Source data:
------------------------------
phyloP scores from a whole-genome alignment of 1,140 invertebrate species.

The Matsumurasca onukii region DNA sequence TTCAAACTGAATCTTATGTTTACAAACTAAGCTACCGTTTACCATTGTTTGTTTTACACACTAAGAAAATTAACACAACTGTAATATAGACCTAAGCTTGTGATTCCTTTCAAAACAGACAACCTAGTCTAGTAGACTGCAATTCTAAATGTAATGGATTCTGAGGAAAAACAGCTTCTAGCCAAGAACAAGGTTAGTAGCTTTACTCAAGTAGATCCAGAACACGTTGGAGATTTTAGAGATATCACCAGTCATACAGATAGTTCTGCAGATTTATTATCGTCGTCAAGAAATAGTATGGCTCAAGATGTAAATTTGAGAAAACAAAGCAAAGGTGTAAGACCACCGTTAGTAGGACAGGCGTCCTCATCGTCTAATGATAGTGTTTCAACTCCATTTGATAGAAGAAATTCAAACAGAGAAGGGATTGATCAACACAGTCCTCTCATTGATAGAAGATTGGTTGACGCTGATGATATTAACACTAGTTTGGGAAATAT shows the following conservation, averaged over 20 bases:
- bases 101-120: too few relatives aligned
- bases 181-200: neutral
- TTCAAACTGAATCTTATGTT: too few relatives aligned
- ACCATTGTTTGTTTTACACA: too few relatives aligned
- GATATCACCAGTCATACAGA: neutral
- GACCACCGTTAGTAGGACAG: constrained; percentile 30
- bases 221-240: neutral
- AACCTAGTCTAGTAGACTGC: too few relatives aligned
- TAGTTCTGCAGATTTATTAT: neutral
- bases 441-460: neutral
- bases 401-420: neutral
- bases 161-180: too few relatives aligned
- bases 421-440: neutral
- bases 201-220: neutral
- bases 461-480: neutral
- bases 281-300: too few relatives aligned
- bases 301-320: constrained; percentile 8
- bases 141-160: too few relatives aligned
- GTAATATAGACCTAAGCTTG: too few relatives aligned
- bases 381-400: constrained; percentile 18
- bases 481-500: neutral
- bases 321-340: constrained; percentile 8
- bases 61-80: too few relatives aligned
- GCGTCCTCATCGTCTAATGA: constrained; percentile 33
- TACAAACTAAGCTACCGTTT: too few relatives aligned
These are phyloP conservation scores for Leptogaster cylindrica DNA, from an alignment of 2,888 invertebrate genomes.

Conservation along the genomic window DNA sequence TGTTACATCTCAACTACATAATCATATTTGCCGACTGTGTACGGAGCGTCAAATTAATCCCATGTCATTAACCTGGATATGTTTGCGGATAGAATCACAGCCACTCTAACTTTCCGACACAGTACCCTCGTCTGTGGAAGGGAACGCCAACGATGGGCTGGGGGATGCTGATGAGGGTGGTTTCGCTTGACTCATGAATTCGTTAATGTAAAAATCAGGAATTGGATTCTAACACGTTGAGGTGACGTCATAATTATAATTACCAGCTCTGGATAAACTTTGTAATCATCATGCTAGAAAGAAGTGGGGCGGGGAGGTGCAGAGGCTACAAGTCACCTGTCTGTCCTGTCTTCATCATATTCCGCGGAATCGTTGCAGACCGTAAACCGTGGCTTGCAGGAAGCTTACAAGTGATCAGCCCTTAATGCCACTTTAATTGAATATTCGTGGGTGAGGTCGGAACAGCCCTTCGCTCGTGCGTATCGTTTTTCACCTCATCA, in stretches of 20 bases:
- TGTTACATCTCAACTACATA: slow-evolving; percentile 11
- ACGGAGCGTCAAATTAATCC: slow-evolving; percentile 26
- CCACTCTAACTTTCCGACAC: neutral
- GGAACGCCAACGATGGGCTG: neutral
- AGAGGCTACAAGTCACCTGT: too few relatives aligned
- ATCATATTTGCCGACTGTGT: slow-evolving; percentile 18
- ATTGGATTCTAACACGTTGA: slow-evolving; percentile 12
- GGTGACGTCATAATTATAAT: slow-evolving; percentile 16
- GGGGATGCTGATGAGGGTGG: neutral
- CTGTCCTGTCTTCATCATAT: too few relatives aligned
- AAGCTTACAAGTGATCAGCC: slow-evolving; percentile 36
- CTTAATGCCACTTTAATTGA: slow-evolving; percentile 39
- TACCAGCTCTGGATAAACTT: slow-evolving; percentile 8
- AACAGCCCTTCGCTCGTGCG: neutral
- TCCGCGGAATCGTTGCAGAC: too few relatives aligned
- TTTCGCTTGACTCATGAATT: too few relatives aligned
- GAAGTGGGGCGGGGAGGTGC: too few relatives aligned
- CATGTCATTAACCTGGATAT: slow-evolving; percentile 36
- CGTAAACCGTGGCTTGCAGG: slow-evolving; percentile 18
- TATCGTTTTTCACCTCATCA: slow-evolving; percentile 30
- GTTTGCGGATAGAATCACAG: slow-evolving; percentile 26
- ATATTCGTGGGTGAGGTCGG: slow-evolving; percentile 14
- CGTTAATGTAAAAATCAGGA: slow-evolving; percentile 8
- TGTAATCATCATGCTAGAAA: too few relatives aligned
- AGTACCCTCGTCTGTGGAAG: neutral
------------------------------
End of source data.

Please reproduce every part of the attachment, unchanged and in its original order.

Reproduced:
phyloP scores from a whole-genome alignment of 1,140 invertebrate species.

The Matsumurasca onukii region DNA sequence TTCAAACTGAATCTTATGTTTACAAACTAAGCTACCGTTTACCATTGTTTGTTTTACACACTAAGAAAATTAACACAACTGTAATATAGACCTAAGCTTGTGATTCCTTTCAAAACAGACAACCTAGTCTAGTAGACTGCAATTCTAAATGTAATGGATTCTGAGGAAAAACAGCTTCTAGCCAAGAACAAGGTTAGTAGCTTTACTCAAGTAGATCCAGAACACGTTGGAGATTTTAGAGATATCACCAGTCATACAGATAGTTCTGCAGATTTATTATCGTCGTCAAGAAATAGTATGGCTCAAGATGTAAATTTGAGAAAACAAAGCAAAGGTGTAAGACCACCGTTAGTAGGACAGGCGTCCTCATCGTCTAATGATAGTGTTTCAACTCCATTTGATAGAAGAAATTCAAACAGAGAAGGGATTGATCAACACAGTCCTCTCATTGATAGAAGATTGGTTGACGCTGATGATATTAACACTAGTTTGGGAAATAT shows the following conservation, averaged over 20 bases:
- bases 101-120: too few relatives aligned
- bases 181-200: neutral
- TTCAAACTGAATCTTATGTT: too few relatives aligned
- ACCATTGTTTGTTTTACACA: too few relatives aligned
- GATATCACCAGTCATACAGA: neutral
- GACCACCGTTAGTAGGACAG: constrained; percentile 30
- bases 221-240: neutral
- AACCTAGTCTAGTAGACTGC: too few relatives aligned
- TAGTTCTGCAGATTTATTAT: neutral
- bases 441-460: neutral
- bases 401-420: neutral
- bases 161-180: too few relatives aligned
- bases 421-440: neutral
- bases 201-220: neutral
- bases 461-480: neutral
- bases 281-300: too few relatives aligned
- bases 301-320: constrained; percentile 8
- bases 141-160: too few relatives aligned
- GTAATATAGACCTAAGCTTG: too few relatives aligned
- bases 381-400: constrained; percentile 18
- bases 481-500: neutral
- bases 321-340: constrained; percentile 8
- bases 61-80: too few relatives aligned
- GCGTCCTCATCGTCTAATGA: constrained; percentile 33
- TACAAACTAAGCTACCGTTT: too few relatives aligned
These are phyloP conservation scores for Leptogaster cylindrica DNA, from an alignment of 2,888 invertebrate genomes.

Conservation along the genomic window DNA sequence TGTTACATCTCAACTACATAATCATATTTGCCGACTGTGTACGGAGCGTCAAATTAATCCCATGTCATTAACCTGGATATGTTTGCGGATAGAATCACAGCCACTCTAACTTTCCGACACAGTACCCTCGTCTGTGGAAGGGAACGCCAACGATGGGCTGGGGGATGCTGATGAGGGTGGTTTCGCTTGACTCATGAATTCGTTAATGTAAAAATCAGGAATTGGATTCTAACACGTTGAGGTGACGTCATAATTATAATTACCAGCTCTGGATAAACTTTGTAATCATCATGCTAGAAAGAAGTGGGGCGGGGAGGTGCAGAGGCTACAAGTCACCTGTCTGTCCTGTCTTCATCATATTCCGCGGAATCGTTGCAGACCGTAAACCGTGGCTTGCAGGAAGCTTACAAGTGATCAGCCCTTAATGCCACTTTAATTGAATATTCGTGGGTGAGGTCGGAACAGCCCTTCGCTCGTGCGTATCGTTTTTCACCTCATCA, in stretches of 20 bases:
- TGTTACATCTCAACTACATA: slow-evolving; percentile 11
- ACGGAGCGTCAAATTAATCC: slow-evolving; percentile 26
- CCACTCTAACTTTCCGACAC: neutral
- GGAACGCCAACGATGGGCTG: neutral
- AGAGGCTACAAGTCACCTGT: too few relatives aligned
- ATCATATTTGCCGACTGTGT: slow-evolving; percentile 18
- ATTGGATTCTAACACGTTGA: slow-evolving; percentile 12
- GGTGACGTCATAATTATAAT: slow-evolving; percentile 16
- GGGGATGCTGATGAGGGTGG: neutral
- CTGTCCTGTCTTCATCATAT: too few relatives aligned
- AAGCTTACAAGTGATCAGCC: slow-evolving; percentile 36
- CTTAATGCCACTTTAATTGA: slow-evolving; percentile 39
- TACCAGCTCTGGATAAACTT: slow-evolving; percentile 8
- AACAGCCCTTCGCTCGTGCG: neutral
- TCCGCGGAATCGTTGCAGAC: too few relatives aligned
- TTTCGCTTGACTCATGAATT: too few relatives aligned
- GAAGTGGGGCGGGGAGGTGC: too few relatives aligned
- CATGTCATTAACCTGGATAT: slow-evolving; percentile 36
- CGTAAACCGTGGCTTGCAGG: slow-evolving; percentile 18
- TATCGTTTTTCACCTCATCA: slow-evolving; percentile 30
- GTTTGCGGATAGAATCACAG: slow-evolving; percentile 26
- ATATTCGTGGGTGAGGTCGG: slow-evolving; percentile 14
- CGTTAATGTAAAAATCAGGA: slow-evolving; percentile 8
- TGTAATCATCATGCTAGAAA: too few relatives aligned
- AGTACCCTCGTCTGTGGAAG: neutral